Getting Started at a Farmers’ Market
Do you have a good idea for a food product and feel the time is right to bring this to market?
Perhaps you are already producing a food product for customers in your locality and would like to take the next step to developing and expanding sales.
Whatever your starting point, one of the most important considerations in taking your business forward is in the creation of a comprehensive business plan. While direct selling through markets, etc. is more informal than traditional retailing, this is still a business in its own right, and should be treated as such.
In a small or start-up business environment, it is easy to overlook the need to comprehensively cost your raw materials, labour and other expenses. Such planning can easily be neglected in favour of day-to-day activities but the importance of doing a thorough costing cannot be overstressed.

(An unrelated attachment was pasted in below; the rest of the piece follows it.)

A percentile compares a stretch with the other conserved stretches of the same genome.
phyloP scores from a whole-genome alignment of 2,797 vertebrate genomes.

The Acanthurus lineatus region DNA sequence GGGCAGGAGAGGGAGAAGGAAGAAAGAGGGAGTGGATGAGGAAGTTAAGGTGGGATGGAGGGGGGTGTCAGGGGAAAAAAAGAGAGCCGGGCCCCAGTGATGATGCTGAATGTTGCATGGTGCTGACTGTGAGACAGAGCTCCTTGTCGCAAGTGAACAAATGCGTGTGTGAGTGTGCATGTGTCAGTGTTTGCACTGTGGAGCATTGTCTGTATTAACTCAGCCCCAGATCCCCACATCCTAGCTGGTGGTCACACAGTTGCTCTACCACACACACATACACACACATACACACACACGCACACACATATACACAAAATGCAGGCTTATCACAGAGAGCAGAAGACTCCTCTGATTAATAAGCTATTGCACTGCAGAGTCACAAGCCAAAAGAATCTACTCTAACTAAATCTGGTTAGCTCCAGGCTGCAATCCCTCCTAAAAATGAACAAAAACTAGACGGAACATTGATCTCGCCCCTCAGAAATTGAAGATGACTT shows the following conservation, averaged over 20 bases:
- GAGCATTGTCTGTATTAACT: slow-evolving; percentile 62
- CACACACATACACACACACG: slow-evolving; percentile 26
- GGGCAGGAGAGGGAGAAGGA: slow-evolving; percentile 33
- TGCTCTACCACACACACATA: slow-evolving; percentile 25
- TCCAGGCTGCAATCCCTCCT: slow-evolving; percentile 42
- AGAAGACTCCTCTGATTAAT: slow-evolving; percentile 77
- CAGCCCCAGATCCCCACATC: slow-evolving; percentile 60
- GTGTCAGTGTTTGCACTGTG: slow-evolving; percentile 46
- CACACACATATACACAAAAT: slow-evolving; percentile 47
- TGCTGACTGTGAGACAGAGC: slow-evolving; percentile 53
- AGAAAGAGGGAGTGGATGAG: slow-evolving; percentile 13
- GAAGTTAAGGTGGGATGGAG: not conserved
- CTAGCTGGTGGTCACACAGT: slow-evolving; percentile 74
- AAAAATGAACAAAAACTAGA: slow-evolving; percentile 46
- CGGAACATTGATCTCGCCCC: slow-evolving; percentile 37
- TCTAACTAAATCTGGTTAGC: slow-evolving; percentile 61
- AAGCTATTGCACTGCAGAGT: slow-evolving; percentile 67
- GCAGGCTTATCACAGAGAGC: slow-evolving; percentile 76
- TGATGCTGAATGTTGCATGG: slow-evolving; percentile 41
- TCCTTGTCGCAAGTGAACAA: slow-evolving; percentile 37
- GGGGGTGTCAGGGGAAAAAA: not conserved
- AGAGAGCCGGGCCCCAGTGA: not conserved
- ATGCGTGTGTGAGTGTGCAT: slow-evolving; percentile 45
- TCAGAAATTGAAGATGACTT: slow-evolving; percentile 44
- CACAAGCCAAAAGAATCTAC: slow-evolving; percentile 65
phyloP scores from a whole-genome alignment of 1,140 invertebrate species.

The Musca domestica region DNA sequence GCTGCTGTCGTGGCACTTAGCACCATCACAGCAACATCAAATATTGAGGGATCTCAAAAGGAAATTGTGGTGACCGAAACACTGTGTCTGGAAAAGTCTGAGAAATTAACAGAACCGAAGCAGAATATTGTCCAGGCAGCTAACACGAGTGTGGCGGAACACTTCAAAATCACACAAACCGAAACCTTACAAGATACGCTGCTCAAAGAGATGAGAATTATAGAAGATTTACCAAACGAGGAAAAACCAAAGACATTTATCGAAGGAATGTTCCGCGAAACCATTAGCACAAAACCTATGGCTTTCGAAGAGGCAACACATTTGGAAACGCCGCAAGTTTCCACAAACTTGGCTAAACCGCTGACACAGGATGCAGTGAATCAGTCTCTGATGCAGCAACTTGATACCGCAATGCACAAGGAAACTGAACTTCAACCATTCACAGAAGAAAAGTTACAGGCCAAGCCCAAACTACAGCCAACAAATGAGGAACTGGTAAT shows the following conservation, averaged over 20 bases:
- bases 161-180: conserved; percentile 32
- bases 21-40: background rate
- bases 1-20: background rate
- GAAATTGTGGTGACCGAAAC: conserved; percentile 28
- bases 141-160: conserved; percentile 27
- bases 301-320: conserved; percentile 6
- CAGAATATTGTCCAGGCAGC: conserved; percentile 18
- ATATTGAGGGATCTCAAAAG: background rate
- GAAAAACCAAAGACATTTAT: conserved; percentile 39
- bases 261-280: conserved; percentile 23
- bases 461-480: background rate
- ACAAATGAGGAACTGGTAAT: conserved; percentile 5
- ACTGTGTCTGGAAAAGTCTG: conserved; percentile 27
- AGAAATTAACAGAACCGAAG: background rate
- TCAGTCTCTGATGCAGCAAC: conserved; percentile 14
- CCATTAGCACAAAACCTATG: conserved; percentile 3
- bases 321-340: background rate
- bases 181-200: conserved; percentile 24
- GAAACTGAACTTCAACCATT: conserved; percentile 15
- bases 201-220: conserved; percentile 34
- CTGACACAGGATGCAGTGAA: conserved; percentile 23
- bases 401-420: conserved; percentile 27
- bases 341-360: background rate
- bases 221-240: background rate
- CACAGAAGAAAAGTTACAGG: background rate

Formulating a plan is simply the first step. You must set aside a little time each week to review your business performance compared to your targets. You should also use this time to decide on next steps you can take to drive the future growth and development of your enterprise.
The need for planning relates to the customer too. Although the farmers’ market environment is perceived as being less formal than other forms of selling, it is vital to remember that the customer will bring certain expectations and perceptions from other shopping experiences. They will expect the professional manner they have grown accustomed to through modern retail outlets, though of course farmers’ markets do offer a more personable type of engagement. They also expect a certain consistency in product range from week to week.
You should use your direct contact with customers as a way to better understand their needs and requirements and, by satisfying these needs on an ongoing basis, therefore ultimately to develop and grow in the marketplace.